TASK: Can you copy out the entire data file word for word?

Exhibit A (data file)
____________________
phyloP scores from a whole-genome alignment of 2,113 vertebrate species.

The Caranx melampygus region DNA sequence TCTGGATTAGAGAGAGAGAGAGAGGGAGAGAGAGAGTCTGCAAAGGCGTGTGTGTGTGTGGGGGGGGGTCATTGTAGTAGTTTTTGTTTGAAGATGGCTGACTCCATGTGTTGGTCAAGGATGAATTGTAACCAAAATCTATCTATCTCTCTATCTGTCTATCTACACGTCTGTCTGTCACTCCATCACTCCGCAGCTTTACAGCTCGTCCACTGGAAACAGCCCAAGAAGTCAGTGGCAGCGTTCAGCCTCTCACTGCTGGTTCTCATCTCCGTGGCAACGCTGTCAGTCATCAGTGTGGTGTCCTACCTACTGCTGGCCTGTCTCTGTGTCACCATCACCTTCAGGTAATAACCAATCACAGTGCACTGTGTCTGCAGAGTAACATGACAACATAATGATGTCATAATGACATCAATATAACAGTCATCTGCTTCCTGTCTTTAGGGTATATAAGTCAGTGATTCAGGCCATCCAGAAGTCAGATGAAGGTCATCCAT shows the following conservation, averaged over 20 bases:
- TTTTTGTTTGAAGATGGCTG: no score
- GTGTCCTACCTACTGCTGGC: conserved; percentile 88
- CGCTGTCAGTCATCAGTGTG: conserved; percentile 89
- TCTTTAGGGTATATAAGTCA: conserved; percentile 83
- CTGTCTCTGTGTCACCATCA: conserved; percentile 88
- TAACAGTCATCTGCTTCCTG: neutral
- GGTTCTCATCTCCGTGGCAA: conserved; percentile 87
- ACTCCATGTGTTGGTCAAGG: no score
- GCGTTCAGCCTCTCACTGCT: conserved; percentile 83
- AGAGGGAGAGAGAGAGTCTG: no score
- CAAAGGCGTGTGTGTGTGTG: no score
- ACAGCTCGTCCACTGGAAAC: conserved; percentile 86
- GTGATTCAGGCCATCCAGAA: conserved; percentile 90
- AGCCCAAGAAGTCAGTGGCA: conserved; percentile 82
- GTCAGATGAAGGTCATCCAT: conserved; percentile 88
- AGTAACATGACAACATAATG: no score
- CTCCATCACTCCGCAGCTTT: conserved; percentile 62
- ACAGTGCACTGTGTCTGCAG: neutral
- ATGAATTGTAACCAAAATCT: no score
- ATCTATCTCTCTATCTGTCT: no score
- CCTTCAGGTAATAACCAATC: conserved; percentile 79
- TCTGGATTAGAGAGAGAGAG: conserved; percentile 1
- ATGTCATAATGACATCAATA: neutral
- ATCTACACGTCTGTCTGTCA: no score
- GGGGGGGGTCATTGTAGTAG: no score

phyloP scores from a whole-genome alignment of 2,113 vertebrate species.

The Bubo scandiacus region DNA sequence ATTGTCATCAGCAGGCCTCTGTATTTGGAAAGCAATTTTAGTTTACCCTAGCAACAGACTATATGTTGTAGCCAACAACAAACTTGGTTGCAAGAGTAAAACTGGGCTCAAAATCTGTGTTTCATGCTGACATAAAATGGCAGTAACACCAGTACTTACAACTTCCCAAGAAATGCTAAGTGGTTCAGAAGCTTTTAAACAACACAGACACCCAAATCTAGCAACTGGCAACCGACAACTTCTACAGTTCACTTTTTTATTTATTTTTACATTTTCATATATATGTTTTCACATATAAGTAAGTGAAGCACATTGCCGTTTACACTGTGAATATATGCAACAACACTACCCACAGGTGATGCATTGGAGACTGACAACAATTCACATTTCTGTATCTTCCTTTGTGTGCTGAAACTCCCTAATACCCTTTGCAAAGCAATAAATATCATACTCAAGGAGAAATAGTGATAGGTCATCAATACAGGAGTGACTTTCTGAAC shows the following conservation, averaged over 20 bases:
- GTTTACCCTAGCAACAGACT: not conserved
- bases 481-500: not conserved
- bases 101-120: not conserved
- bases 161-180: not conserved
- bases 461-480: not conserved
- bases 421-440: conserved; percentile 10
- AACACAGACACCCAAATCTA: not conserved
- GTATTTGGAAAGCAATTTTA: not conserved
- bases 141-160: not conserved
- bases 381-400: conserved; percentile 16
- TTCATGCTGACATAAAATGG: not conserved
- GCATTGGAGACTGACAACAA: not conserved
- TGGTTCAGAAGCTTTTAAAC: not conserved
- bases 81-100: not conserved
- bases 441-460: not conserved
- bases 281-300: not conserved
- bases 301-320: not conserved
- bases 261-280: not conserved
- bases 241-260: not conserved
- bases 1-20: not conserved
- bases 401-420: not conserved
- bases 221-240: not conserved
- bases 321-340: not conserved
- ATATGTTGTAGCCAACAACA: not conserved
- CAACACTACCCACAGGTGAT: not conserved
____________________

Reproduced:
phyloP scores from a whole-genome alignment of 2,113 vertebrate species.

The Caranx melampygus region DNA sequence TCTGGATTAGAGAGAGAGAGAGAGGGAGAGAGAGAGTCTGCAAAGGCGTGTGTGTGTGTGGGGGGGGGTCATTGTAGTAGTTTTTGTTTGAAGATGGCTGACTCCATGTGTTGGTCAAGGATGAATTGTAACCAAAATCTATCTATCTCTCTATCTGTCTATCTACACGTCTGTCTGTCACTCCATCACTCCGCAGCTTTACAGCTCGTCCACTGGAAACAGCCCAAGAAGTCAGTGGCAGCGTTCAGCCTCTCACTGCTGGTTCTCATCTCCGTGGCAACGCTGTCAGTCATCAGTGTGGTGTCCTACCTACTGCTGGCCTGTCTCTGTGTCACCATCACCTTCAGGTAATAACCAATCACAGTGCACTGTGTCTGCAGAGTAACATGACAACATAATGATGTCATAATGACATCAATATAACAGTCATCTGCTTCCTGTCTTTAGGGTATATAAGTCAGTGATTCAGGCCATCCAGAAGTCAGATGAAGGTCATCCAT shows the following conservation, averaged over 20 bases:
- TTTTTGTTTGAAGATGGCTG: no score
- GTGTCCTACCTACTGCTGGC: conserved; percentile 88
- CGCTGTCAGTCATCAGTGTG: conserved; percentile 89
- TCTTTAGGGTATATAAGTCA: conserved; percentile 83
- CTGTCTCTGTGTCACCATCA: conserved; percentile 88
- TAACAGTCATCTGCTTCCTG: neutral
- GGTTCTCATCTCCGTGGCAA: conserved; percentile 87
- ACTCCATGTGTTGGTCAAGG: no score
- GCGTTCAGCCTCTCACTGCT: conserved; percentile 83
- AGAGGGAGAGAGAGAGTCTG: no score
- CAAAGGCGTGTGTGTGTGTG: no score
- ACAGCTCGTCCACTGGAAAC: conserved; percentile 86
- GTGATTCAGGCCATCCAGAA: conserved; percentile 90
- AGCCCAAGAAGTCAGTGGCA: conserved; percentile 82
- GTCAGATGAAGGTCATCCAT: conserved; percentile 88
- AGTAACATGACAACATAATG: no score
- CTCCATCACTCCGCAGCTTT: conserved; percentile 62
- ACAGTGCACTGTGTCTGCAG: neutral
- ATGAATTGTAACCAAAATCT: no score
- ATCTATCTCTCTATCTGTCT: no score
- CCTTCAGGTAATAACCAATC: conserved; percentile 79
- TCTGGATTAGAGAGAGAGAG: conserved; percentile 1
- ATGTCATAATGACATCAATA: neutral
- ATCTACACGTCTGTCTGTCA: no score
- GGGGGGGGTCATTGTAGTAG: no score

phyloP scores from a whole-genome alignment of 2,113 vertebrate species.

The Bubo scandiacus region DNA sequence ATTGTCATCAGCAGGCCTCTGTATTTGGAAAGCAATTTTAGTTTACCCTAGCAACAGACTATATGTTGTAGCCAACAACAAACTTGGTTGCAAGAGTAAAACTGGGCTCAAAATCTGTGTTTCATGCTGACATAAAATGGCAGTAACACCAGTACTTACAACTTCCCAAGAAATGCTAAGTGGTTCAGAAGCTTTTAAACAACACAGACACCCAAATCTAGCAACTGGCAACCGACAACTTCTACAGTTCACTTTTTTATTTATTTTTACATTTTCATATATATGTTTTCACATATAAGTAAGTGAAGCACATTGCCGTTTACACTGTGAATATATGCAACAACACTACCCACAGGTGATGCATTGGAGACTGACAACAATTCACATTTCTGTATCTTCCTTTGTGTGCTGAAACTCCCTAATACCCTTTGCAAAGCAATAAATATCATACTCAAGGAGAAATAGTGATAGGTCATCAATACAGGAGTGACTTTCTGAAC shows the following conservation, averaged over 20 bases:
- GTTTACCCTAGCAACAGACT: not conserved
- bases 481-500: not conserved
- bases 101-120: not conserved
- bases 161-180: not conserved
- bases 461-480: not conserved
- bases 421-440: conserved; percentile 10
- AACACAGACACCCAAATCTA: not conserved
- GTATTTGGAAAGCAATTTTA: not conserved
- bases 141-160: not conserved
- bases 381-400: conserved; percentile 16
- TTCATGCTGACATAAAATGG: not conserved
- GCATTGGAGACTGACAACAA: not conserved
- TGGTTCAGAAGCTTTTAAAC: not conserved
- bases 81-100: not conserved
- bases 441-460: not conserved
- bases 281-300: not conserved
- bases 301-320: not conserved
- bases 261-280: not conserved
- bases 241-260: not conserved
- bases 1-20: not conserved
- bases 401-420: not conserved
- bases 221-240: not conserved
- bases 321-340: not conserved
- ATATGTTGTAGCCAACAACA: not conserved
- CAACACTACCCACAGGTGAT: not conserved